Anyone watching local TV news or even listening to much terrestrial radio these days would be likely to know WALA’s iconic news anchor Bob Grip will soon be calling it quits after 34 years at the station.
As he prepares for retirement, Grip is looking back at his time on the air, but also looking forward to a different kind of life.
“I’m generally just ready to not worry about a schedule,” Grip said, noting he plans to do some traveling and consulting once he “fades to black.” His exact retirement date hasn’t been determined, he said, but he’s feeling like the holidays might be a good time to make the break.
He’s already gotten a taste of a less hectic schedule, cutting back to anchoring only the 9 p.m. broadcast and also whittling back his teaching schedule at Spring Hill College, where he’s taught broadcast journalism since the mid-‘80s.
Grip got his start in broadcast in 1970 on a 500-watt radio station. He said that experience taught him to think on his feet and spurred his fascination with broadcast. Asked to look back at his career decades later, Grip doesn’t focus on one big story or any awards; rather, he says he judges his success based upon what he brought to his viewers.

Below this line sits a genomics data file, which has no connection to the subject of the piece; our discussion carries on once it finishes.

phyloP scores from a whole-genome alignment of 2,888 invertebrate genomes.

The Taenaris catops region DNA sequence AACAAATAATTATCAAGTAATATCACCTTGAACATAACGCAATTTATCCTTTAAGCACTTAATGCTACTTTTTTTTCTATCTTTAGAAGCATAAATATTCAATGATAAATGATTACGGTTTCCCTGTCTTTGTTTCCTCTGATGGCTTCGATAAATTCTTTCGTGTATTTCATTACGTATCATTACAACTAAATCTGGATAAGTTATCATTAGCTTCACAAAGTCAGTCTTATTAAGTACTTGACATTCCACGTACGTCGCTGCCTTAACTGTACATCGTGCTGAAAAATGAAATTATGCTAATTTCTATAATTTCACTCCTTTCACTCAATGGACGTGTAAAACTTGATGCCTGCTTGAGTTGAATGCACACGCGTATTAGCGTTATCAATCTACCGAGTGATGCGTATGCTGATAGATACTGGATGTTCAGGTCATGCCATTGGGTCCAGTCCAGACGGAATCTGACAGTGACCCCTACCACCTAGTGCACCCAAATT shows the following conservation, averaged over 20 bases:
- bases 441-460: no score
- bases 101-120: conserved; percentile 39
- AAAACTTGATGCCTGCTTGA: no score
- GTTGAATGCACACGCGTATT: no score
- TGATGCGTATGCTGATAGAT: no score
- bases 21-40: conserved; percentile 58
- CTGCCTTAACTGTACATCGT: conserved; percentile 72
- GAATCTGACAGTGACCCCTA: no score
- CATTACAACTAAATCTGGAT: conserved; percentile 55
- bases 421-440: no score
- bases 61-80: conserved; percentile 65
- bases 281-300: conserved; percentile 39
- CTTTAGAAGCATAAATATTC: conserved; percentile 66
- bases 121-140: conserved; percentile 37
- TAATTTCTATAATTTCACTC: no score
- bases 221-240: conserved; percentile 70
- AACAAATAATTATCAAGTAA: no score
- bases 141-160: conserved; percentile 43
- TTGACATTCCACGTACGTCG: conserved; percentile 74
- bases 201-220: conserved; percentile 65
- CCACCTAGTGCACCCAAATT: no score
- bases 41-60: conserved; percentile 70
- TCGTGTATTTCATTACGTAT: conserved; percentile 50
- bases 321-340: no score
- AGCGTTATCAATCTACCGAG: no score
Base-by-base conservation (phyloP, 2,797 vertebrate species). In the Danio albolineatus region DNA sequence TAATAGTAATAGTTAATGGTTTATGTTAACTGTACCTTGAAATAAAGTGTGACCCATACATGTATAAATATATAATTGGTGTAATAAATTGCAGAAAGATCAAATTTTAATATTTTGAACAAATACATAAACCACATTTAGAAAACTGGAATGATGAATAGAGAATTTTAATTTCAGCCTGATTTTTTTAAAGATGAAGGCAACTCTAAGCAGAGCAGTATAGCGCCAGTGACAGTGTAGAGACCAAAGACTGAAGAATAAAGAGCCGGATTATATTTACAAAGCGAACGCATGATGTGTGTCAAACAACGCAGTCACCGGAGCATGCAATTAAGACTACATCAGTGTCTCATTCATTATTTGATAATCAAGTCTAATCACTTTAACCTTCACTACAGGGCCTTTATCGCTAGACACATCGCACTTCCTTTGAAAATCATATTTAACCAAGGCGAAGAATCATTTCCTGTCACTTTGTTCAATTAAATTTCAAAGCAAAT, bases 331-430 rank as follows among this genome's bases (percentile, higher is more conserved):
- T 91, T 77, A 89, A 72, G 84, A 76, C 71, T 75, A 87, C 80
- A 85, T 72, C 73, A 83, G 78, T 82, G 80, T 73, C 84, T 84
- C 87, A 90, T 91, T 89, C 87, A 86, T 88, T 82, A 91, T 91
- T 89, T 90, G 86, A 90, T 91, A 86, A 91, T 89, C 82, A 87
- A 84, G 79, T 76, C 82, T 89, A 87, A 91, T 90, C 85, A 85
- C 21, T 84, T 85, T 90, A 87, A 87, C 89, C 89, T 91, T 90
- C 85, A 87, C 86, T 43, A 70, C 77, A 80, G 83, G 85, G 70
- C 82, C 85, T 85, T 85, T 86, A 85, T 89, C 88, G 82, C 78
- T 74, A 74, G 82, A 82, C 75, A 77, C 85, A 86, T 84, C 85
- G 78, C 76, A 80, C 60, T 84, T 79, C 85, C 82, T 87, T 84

“The most important thing is something that came from my Jesuit training at Boston College, and that’s service,” he said. “Helping people in ways they needed. We shouldn’t be the story. I always tried to keep the focus on the story.”
Even as someone who is a bit of a technology junkie, Grip says the changes brought by the advances in communications over the decades aren’t all positive — just as they aren’t all negative. He cited the ability for reporters to “go live” from almost anywhere with something as small as a cell phone as a real positive for the profession. But at the same time, the immediacy of a 24-hour news cycle can create inaccuracies and other problems.
“There still needs to be a chance for discernment. Is this really news? There’s no time for reflection. The editorial process is a great thing. We need somebody to reflect on whether this is news or not,” he said.
Grip says he hopes to occasionally be back on the air — perhaps even during election coverage, a particular specialty of his. But he first intends to follow one very simple rule.
“Some folks who are already retired have given me some advice: Don’t make plans for at least six months,” he said, laughing.
The Soul of Mobile can now be found at 92.5 FM — the latest venture from the folks at Dot Com Plus Media.
Program Director Tim Camp said the station had a “soft opening” on the airwaves last week and will kick off full steam Nov. 19 with a morning show hosted by WABB alumnus Hot Ron Anthony.
Camp said the station is R&B and soul from the ‘60s through the ‘90s and a “smattering” of current music that “sounds old school.” It can be picked up at 92.5, or on 92.1 HD3. He said the signal for 92.5 can best be heard mostly inside Mobile north of Interstate 10 and up toward Saraland and Creola.
“It’ll be a fun station. A good party station,” he said. “I hope it’s a station people put on when they want to be in a better mood.”
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